The much-anticipated follow-up to 2003's Pirates of the Caribbean: The Curse of the Black Pearl is once again set on the high seas of the Tropical Atlantic. And although principal shooting took place on soundstages in Los Angeles, according to Bloom, the cast and crew journeyed to the remote reaches of the Bahamas in order to successfully capture the 18th Century feel onscreen that the story invokes on paper.
“It was [filmed on] a gorgeous island that they found to shoot on, [and] there was nothing [on it] – absolutely nothing,” Bloom recollects and then expounds, “It was a paradise in one form or another. Some people would [probably] go on holiday there, spend two weeks to scuba dive and at the end of the two weeks they're like, ‘yeah, I'm ready to go home'... we were there for eight months and you can't go home. I'm not complaining, you just make it what it is.”
While the role of the quiet-yet-plucky Will Turner would have seemed like a no-brainer to hand to Bloom, anyone who's been watching Depp over the years – especially studio heads – can tell you that the former star of “21 Jump Street” might not have initially come to mind for the role of the swash-and-buckled part of Pirates' Jack Sparrow.
“I like everything about playing him. I feel like it's just good fun ... Ted Elliot and Terry Russo (screenwriters) certainly set a course, in terms of the story and all that,” says Depp. “You take the very solid bones of that structure and you get to run with it, play around with it a little bit – add stuff and try things, just to see what you can get away with ... He's just a fun character. I certainly wasn't ready to say goodbye to him after part one. There was a lot more that could be done, more fun to be had.”
According to Bloom, though, there were also some not-so-fun moments to be had on set, as well. In fact, the actor recalls moments on Pirates where he knew he would be figuratively singing for his supper.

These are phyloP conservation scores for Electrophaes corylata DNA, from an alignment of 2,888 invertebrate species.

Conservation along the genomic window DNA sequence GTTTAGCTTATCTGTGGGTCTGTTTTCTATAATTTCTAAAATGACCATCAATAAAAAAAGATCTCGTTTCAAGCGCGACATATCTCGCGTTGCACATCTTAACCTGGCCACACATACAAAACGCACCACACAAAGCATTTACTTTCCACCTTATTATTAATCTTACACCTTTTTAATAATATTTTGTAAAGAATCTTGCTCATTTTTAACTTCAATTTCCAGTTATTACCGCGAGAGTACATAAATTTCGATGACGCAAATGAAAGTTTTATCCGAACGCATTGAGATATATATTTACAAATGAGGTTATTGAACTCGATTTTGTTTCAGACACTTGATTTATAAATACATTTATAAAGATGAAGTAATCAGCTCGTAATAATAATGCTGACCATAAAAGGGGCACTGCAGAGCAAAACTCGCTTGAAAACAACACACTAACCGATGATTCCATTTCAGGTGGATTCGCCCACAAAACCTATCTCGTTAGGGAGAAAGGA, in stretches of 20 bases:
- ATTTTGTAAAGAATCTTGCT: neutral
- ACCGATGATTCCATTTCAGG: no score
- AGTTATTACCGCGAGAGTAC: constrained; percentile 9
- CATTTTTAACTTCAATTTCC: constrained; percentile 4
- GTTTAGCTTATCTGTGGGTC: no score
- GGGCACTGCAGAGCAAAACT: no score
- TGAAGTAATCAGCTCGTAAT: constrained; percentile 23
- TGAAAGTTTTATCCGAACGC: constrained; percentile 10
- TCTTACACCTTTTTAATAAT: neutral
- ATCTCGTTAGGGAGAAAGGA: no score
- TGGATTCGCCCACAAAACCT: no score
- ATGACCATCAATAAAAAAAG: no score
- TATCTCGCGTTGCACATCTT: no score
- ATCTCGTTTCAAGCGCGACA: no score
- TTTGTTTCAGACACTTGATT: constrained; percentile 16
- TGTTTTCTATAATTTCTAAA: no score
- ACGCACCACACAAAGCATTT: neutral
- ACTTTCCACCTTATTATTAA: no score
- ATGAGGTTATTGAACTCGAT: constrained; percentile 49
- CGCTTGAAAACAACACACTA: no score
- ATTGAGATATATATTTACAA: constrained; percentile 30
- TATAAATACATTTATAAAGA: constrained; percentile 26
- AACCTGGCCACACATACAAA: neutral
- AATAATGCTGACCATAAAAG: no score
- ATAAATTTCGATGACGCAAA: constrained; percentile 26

“I'm soaking wet [at] six in the morning with a flaming sword in my hand – that's worth every penny. [The studio's] getting their money's worth,” he says with a grin. “Believe me, it was hard work, being wet and cold. It doesn't matter if you're in the Caribbean … Those rain machines pump out cold water, big drops, and if it's nighttime it's freezing! All the wet suits in the world can't stop that feeling but when you see it on the big screen, you go, ‘it was worth every moment.'”
Even though both actors have spent a considerable time in the Bahamas shooting Pirates – and, notes Bloom, they will be returning in three months to finish up the franchise's third installment, which is due out next year – Depp and Bloom usually reside in Europe (France and London, England, respectively). When asked if they'd ever live in L.A. permanently, both actors gave answers involving the word “No.”
“But, you know, never say never,” adds Bloom. “When I'm here and I'm working, I'm here and I'm working. So, normally I stay in a hotel and I go to work. You can get everything you want in L.A.: there's the weather [and] the fact that you can be in the ocean and then be in the canyons – it's just great.”
Depp, who recently walked the red carpet at the L.A. Pirates premiere, concludes by talking about the overwhelming presence of his film all over town. “It's totally surreal, teetering on absurd,” he says, concluding, “A kind of great absurd.”
Pirates of the Caribbean: Dead Man's Chest releases in theaters July 7.